Obama targets an overlooked Trump vulnerability: his jobs record

The one thing propping up Trump's political support this election season is a pillar with a lot of cracks.
Image: US-VOTE-BIDEN-OBAMA
Former President Barack Obama speaks at a Biden-Harris drive-in rally in Miami on Oct. 24, 2020.Chandan Khanna / AFP - Getty Images

At a campaign event in Miami over the weekend, former President Barack Obama took aim at a subject Democrats probably don't talk about nearly enough: Donald Trump's jobs record.

"Unemployment was steadily going down during the Obama-Biden presidency, and then he gets elected, and it keeps on going down, and suddenly he says, 'Look what I did,'" the former president said. "Their first three years fell short of our last three, and that was before he could blame the pandemic."

Yesterday in Orlando, Obama drove the point home again.

"Donald Trump likes to claim he built this economy but I just want to remind you that America created 1.5 million more jobs in the last 3 years of the Obama-Biden administration than in the first 3 years of the Trump-Pence administration. That's a fact. Look it up. And that was before Trump could blame the pandemic."

The former president said we could "look it up," and that's a good idea. Let's do exactly that.

According to the Labor Department's Bureau of Labor Statistics, the U.S. economy created 3 million jobs in 2014, 2.72 million jobs in 2015, and 2.34 million jobs in 2016. The combined total for the final three years of the Obama/Biden era: a little over 8.06 million jobs.

Meanwhile, according to the same data, the U.S. economy created 2.11 million jobs in 2017*, 2.31 million jobs in 2018, and 2.13 million jobs in 2019. The combined total for the first three years of the Trump/Pence era: a little over 6.55 million jobs.

That's a difference of 1.51 million jobs. The incumbent president has never explained why job growth slowed after he took office -- even before the coronavirus pandemic. On the contrary, Trump continues to insist, on a nearly basis, that before the COVID-19 crisis, that he's personally responsible for having created the single greatest economy in the history of the United States.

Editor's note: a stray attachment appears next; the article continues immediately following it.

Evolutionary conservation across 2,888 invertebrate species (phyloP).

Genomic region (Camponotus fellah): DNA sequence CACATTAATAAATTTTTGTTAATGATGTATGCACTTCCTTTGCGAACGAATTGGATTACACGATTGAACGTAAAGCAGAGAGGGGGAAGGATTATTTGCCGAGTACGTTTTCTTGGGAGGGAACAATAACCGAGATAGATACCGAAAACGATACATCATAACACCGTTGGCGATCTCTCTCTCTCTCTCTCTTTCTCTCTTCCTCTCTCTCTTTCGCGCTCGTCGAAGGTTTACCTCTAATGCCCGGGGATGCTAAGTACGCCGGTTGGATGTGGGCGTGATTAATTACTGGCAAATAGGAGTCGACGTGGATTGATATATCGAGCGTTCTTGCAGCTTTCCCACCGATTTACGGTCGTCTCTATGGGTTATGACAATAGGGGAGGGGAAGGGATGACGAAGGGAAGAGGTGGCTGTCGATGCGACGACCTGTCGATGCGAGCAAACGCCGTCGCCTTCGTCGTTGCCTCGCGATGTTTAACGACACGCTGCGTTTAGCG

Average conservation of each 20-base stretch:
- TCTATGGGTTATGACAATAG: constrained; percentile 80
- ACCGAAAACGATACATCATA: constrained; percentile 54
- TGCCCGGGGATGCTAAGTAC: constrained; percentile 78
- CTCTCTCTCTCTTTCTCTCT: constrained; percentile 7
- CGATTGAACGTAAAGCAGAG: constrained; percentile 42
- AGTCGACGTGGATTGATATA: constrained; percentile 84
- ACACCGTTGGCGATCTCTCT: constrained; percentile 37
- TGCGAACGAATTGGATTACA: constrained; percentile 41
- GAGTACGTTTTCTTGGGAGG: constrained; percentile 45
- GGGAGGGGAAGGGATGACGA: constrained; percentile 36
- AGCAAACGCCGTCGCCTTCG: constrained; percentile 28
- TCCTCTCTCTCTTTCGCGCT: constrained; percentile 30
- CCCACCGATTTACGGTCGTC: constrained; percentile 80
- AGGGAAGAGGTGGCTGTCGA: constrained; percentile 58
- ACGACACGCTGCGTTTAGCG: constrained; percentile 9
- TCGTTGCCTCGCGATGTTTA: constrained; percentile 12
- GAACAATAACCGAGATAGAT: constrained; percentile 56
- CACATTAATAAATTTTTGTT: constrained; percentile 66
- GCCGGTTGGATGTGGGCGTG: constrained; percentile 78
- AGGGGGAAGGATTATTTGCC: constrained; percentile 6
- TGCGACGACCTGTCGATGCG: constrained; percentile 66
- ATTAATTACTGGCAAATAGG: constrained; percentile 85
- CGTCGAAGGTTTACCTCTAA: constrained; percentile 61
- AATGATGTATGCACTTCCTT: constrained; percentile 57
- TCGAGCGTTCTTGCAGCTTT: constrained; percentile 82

And as we saw on "60 Minutes," the incumbent Republican doesn't seem to like it when someone reminds him this plainly isn't true.

The point, of course, isn't simply to note that Obama was right and Trump was wrong. What matters is the degree to which the current president is relying on his jobs record as a political life-preserver, even as Trump hopes that no one notices that his record isn't nearly as impressive as he likes to claim.

But the facts on this are stubborn. In fact, not only did American job growth slow down after Trump took office, there are industry-specific failures worth remembering. The incumbent president also vowed to dramatically revitalize the manufacturing jobs sector, but that hasn't happened. He also said his tariffs and trade policies would boost jobs in the steel industry, but that hasn't happened, either.

Reuters took a closer look yesterday at the Republican's plan for a "Rust Belt boom" that never materialized: "Heartland job growth lagged under Trump."

The one thing propping up the president's support this election season is a pillar with a lot of cracks.

* I realize this is probably a little too generous to Trump, since it credits him for jobs created in January 2017 -- the month of his inauguration -- but I'm trying to simplify matters a bit.